Tuesday 09 February 2016
Are you ready for the end of the SMSF exemption?
Tuesday 09 February 2016
And do you understand how much of a game changer this is going to be?
You may know that at the end of this financial year the accountants' exemption that's allowed you to establish self-managed superannuation funds (SMSFs) without having an Australian Financial Services (AFS) licence is being phased out. But do you understand how much of a game changer this is going to be?
No more accountants' exemption
"Most accountants are aware of the Future of Financial Advice (FOFA) changes and are probably thinking they should do something. Yet the large majority have done very little. The Australian Securities and Investments Commission (ASIC) has only issued a small number of AFS licences for accountants since the introduction of transitional arrangements in mid-2013," notes Rob Hayward, Head of Client Solutions, Macquarie Virtual Adviser Network.
"Currently, someone like me can quickly set up a SMSF with minimal paperwork and still make a profit charging the client $2500-$3000. It's essentially a matter of just finding out what the client wants to do then opening a file. What will doing the same thing after June 30 involve?
Firstly, I'll need my own licence or to have been authorised by a licence holder.
Once I've deemed an SMSF is appropriate for the client, I'll then issue a financial services guide, do a fact find and write a Statement of Advice with a product replacement table. The client will have to review and sign off on all that, which will mean several visits. I'm not sure many accountants yet realise how time-consuming the process is about to become."
With the decline of the independent dealer groups over the last five years most accountants will have to get their own licence or become authorised under a big institution.
What comes next?
The large bulk of accountants remain unlicensed. For instance, only 15% of CPA Australia's 150,000 members are licensed to provide financial advice1. Very shortly, any unlicensed members who currently provide SMSF advice will have three options:
- stop setting up and advising on SMSFs
- obtain a full or limited AFS licence
- operate under an institution's AFS licence as its authorised representative
The first option is probably the most feasible for those who don't set up many SMSFs. But if you want to stay in the SMSF game, you'll need to act quickly.
The transitional arrangements that allow a recognised accountant who holds a public practice certificate to apply for a limited AFS licence will end on 30 June 2016. After that, accountants will need to meet the standard requirement of having three years' experience as a licenced financial planner in the past five years if they want to become the Responsible Manager of their own licence.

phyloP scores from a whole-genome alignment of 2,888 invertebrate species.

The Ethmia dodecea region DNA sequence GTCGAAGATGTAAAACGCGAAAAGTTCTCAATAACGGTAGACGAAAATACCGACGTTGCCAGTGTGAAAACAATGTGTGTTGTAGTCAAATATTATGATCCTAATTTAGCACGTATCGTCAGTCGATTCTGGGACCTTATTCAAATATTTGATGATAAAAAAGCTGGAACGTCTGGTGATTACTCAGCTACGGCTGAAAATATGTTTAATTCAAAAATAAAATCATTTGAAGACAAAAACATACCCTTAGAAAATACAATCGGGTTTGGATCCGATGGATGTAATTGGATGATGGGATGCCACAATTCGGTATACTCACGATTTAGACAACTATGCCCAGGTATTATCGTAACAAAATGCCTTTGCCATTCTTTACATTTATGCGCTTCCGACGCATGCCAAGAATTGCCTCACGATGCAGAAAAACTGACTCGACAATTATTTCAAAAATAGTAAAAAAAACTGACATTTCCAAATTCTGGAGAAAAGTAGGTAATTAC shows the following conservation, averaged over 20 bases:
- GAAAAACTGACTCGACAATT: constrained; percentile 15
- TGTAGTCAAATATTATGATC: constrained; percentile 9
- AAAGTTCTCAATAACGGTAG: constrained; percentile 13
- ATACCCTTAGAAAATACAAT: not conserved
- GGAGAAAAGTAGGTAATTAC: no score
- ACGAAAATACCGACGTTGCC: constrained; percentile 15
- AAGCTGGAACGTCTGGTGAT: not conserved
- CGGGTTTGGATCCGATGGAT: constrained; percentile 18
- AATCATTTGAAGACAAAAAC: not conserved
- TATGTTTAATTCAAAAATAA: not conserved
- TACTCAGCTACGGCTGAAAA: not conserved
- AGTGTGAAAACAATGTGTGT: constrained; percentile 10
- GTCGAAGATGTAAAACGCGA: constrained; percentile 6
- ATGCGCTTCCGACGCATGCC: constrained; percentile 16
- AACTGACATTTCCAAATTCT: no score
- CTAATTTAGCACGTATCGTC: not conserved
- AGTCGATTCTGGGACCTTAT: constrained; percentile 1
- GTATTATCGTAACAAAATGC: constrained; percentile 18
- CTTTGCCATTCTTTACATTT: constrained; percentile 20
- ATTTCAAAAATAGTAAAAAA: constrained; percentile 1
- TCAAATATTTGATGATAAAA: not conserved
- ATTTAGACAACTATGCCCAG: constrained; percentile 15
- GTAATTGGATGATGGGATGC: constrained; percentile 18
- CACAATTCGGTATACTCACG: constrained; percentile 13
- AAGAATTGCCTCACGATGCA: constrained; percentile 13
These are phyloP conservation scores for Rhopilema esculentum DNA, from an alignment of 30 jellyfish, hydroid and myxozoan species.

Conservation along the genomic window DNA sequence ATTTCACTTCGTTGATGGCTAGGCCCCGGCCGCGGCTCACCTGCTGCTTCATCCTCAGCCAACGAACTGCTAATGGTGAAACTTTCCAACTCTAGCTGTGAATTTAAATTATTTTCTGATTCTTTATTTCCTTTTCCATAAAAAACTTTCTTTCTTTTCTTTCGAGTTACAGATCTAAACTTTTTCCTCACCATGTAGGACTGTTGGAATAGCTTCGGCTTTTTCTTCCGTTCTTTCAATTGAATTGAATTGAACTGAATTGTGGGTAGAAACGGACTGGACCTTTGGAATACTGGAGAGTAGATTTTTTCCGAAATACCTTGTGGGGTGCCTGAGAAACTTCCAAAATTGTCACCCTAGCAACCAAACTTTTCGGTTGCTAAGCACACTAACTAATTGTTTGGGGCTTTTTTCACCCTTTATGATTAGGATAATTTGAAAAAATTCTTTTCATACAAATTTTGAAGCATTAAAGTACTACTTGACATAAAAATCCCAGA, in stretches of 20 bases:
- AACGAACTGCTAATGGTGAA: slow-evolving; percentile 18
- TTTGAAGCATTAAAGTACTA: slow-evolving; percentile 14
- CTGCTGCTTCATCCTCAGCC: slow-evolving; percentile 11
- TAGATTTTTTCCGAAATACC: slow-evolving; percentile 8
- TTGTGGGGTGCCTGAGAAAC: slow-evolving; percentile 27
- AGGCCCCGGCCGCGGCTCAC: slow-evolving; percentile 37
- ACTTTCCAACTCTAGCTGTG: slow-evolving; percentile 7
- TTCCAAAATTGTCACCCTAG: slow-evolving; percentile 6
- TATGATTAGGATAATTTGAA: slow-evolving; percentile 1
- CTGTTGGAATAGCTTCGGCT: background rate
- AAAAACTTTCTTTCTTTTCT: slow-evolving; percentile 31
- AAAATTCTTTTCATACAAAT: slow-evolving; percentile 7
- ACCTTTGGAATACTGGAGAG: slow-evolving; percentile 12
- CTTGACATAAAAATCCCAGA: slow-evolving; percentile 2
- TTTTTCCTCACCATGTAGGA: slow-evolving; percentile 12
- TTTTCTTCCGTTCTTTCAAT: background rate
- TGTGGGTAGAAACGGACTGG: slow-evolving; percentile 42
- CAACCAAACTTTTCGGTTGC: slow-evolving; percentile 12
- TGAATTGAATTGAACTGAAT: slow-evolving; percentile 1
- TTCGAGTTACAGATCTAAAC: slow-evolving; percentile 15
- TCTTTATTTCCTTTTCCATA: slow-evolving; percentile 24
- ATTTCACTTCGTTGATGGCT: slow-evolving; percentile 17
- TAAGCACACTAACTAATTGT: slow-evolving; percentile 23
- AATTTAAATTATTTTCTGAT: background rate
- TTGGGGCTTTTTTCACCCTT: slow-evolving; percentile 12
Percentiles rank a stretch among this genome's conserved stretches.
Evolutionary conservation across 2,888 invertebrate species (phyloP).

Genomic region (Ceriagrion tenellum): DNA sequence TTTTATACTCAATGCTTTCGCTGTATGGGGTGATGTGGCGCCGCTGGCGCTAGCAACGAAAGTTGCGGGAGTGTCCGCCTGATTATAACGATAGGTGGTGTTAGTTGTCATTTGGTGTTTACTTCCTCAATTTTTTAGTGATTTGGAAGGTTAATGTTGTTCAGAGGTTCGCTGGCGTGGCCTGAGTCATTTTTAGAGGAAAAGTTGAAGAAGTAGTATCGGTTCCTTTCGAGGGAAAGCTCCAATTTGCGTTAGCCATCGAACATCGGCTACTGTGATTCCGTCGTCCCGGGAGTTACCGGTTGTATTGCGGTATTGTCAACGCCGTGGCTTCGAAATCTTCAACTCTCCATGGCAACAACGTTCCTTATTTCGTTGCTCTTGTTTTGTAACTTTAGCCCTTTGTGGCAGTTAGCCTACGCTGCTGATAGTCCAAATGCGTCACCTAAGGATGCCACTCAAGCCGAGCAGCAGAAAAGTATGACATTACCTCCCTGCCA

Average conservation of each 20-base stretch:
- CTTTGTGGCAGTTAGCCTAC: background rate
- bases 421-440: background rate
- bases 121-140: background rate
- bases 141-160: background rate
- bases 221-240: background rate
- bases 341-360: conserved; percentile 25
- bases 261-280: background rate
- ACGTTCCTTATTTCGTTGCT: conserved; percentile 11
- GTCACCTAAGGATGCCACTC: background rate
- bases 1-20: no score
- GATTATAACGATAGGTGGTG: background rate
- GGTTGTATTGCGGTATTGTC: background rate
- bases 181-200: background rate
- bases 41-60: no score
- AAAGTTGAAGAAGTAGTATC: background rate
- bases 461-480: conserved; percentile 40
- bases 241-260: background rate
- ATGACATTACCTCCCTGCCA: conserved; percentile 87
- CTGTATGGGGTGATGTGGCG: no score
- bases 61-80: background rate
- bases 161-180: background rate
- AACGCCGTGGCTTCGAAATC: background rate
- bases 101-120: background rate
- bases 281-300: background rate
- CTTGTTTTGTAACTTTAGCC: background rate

As well as providing fairer and more consistent regulation, the FOFA reforms are about improving consumer protections. Accountants who do become licensed will go on the Financial Advisers Register. That allows anybody to check, among other things, their qualifications, experience, employment history, what associations they are a member of, and whether they've been the subject of disciplinary action by ASIC.
Licencing pros and cons
The limited AFS licence was created for accountants who were no longer going to be covered by the accountants' exemption. You can see a comprehensive comparison between a limited and full licence here.
The most pertinent one is that an accountant operating under a limited AFS licence can only provide limited advice. Most accountants won't have the necessary qualifications to be granted a full licence but they can always acquire them, then make an application. This option will be of most interest to accountants with clients who want them to take a more hands-on role, providing advice about buying and selling specific shares and properties.
Applying for either category of AFS licence will cost $883 for an individual or $1588 for corporate, partnership or trustee2. However, that's just the start of the outgoings.
Once you factor in costs such as providing submissions to ASIC to obtain the licence, developing a compliance plan, changing the compliance plan if the business changes, paying for professional indemnity insurance and lodging an annual auditor's report or compliance certificate the price of obtaining and maintaining a license could run into the tens of thousands of dollars.
What that money buys is autonomy. Those with their own licence have more scope to customise advice and financial products to suit their clients' needs. They can also authorise others (usually for a fee) to operate under their licence.
Of course, operating under another institution's licence does have some advantages, even if it means using their Approved Products List. The not insignificant amounts of time and money that would otherwise be devoted to acquiring and maintaining an AFS licence can be used to grow the business. And the licence holder may provide both leads and a brand that can be leveraged off. In mid-2015, CPA Australia launched a financial planning subsidiary, CPA Australia Advice, with the intention of allowing CPA members to operate under its AFS licence3.
Given recent changes to the structure of the industry, the impact of the upcoming round of FOFA reforms will be significant. As Hayward notes, "with the decline of the independent dealer groups over the last five years most accountants will have to get their own licence or become authorised under a big institution. There won't be many options in between."